Part of the collection of Roman finds from the NE area of the trench.
To add to our current mystery, this area is cut by a number of negative features, which is making this puzzle all the more exciting to figure out. We have discovered a 9th century timber beam slot, an anglo-saxon post-hole, a high medieval pit and another possible anglo-saxon pit all in this corner. It is also difficult to see a relationship between the dated areas of the trench and this corner because there is a large WW1 test latrine pit isolating it on one side, it goes into our trench edges on two more, and finally it backs onto a higher portion of bedrock on the last. Finally towards the end of the week a stone linear feature was seen in the section of the beamslot and so work began to investigate it, which led to us reaching bedrock around 0.35m below our current level. This could give an explanation for why this area was occupied before the areas with lower bedrock levels, however more investigation is needed before we rule out any other theories.
Test pit A (as mentioned in the week 1 interview video) has now been set up and we’ll keep you posted as progress continues.
Test Pit A extending north-south across the width of Trench One.
We found the construction cut for the 12th/13th Century curtain wall and it contained a number of pottery sherds, mostly green glaze. It was also the source of the ‘mystery’ clay circular objects which we tweeted last week. One possible explanation of them was bungs scored into unfired ceramics which then popped out during the firing process.
Unidentified clay objects. Any thoughts?
Underneath the rubble foundation of the curtain wall we have an earlier (possibly 8th/9th Century) masonry block with adhered mortar associated with two others, which may have been used as the backing corner of the kiln.
Last week in Trench One the kiln was sampled as planned. It looks like it was damaged and/or broken with use quickly discontinued – there is grain still in situ in large quantities, and the upper fill layer appears to be a ‘demolition’ context with extensive CBM fragments from the body of the kiln. In the video below Sam Serrano, Trench 1 Assistant Supervisor discusses the kiln and its excavation in more detail.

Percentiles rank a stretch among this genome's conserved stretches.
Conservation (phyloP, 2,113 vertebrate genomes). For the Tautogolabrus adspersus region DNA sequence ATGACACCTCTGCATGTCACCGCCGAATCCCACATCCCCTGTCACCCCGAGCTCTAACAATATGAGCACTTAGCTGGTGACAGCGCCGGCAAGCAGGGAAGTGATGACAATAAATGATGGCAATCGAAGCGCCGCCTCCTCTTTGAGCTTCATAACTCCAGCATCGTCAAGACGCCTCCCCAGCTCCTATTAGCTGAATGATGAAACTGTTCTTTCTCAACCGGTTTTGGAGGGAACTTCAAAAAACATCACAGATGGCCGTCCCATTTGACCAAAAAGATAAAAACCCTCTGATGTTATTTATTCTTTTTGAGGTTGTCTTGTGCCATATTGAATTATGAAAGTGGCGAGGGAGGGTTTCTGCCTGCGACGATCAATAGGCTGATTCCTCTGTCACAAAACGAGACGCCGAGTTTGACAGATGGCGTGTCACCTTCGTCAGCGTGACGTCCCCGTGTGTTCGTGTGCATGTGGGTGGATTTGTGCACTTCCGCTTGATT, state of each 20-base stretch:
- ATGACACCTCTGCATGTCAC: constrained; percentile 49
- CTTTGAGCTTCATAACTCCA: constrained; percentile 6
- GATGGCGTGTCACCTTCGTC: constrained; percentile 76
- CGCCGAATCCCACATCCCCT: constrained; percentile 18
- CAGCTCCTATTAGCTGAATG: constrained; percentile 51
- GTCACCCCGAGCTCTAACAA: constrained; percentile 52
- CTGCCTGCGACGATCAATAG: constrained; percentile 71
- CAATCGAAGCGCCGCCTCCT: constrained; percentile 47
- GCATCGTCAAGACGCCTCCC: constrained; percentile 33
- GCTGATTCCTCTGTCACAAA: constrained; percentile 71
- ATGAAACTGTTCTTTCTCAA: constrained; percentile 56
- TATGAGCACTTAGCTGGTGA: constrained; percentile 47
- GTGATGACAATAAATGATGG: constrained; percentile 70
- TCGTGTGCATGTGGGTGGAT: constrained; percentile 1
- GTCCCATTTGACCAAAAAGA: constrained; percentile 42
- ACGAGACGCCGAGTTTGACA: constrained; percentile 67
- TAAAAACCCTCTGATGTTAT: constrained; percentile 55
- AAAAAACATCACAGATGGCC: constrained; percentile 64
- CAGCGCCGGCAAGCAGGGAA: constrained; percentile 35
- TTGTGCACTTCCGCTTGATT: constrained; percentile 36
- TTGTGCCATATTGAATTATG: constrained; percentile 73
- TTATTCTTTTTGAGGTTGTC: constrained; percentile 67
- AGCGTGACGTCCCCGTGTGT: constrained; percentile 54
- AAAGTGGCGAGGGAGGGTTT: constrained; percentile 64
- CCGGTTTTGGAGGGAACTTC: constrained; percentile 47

Work has also continued excavating half-sections in various small features, post-holes and pits to help add to the stratigraphic sequence and story of Trench One.
It seems both a long time ago and strangely almost like yesterday that we uncovered a cyst burial (a grave cut outlined with slabs of stone) and realised that we had identified the location of the lost burial ground at the Bowl Hole. Memory is a funny thing! Over the 15+ years since that weekend we have undertaken an extensive excavation, followed by a successful collaboration with Durham University, aimed at analysing the skeletons and understanding as far as we are able the story that they have to tell us.
The results have been fascinating and we very much look forward to sharing them with you in the future, through further academic papers, a long awaited monograph and, we hope, a popular publication and visitor centre. Much of this work lies in the months ahead but tomorrow a long awaited and important landmark in the story of the site will happen when we undertake the reburial of the skeletons at St Aidan’s church in Bamburgh. We always intended to rebury them following their study and ST Aidan’s, a church whose foundation is as old as the cemetery site, is the perfect place to be their final resting place.
You can read a little more about the service in the article below. If you have the chance to attend then please do.
The Windmill during a brief respite from the rain.
Good morning from the post-excavation department! We have had a busy few weeks processing some intriguing finds including a possible iron stylus, a worked stone bead, several bits of unidentified burnt clay discs, and a potential lead pendant, to name a few.
Environmental supervisor Thomas Fox has kept our students engaged at the flot tank processing environmental samples from last year while Post-ex supervisor Jeff Aldrich has been taking advantage of the poor weather to give students the a chance to illustrate and process our finds.
Students Katie and Kelly sorting environmental flotation samples.
The students have also had the opportunity to learn a bit of post-excavation from Bradford Kaims processing finds, including a plethora of worked wooden stakes and the resultant paperwork led by trench supervisor Becky Brummet. Because of its distance from civilisation, it is a separate process at each site: the Castle and the Kaims.
Students Joe and Rachel filling out timber recording sheets.
With the sun shining and the winds calmer, the students and staff will have ample time in the trenches to find us some new artefacts, hopefully further fleshing out the story of Bamburgh Castle.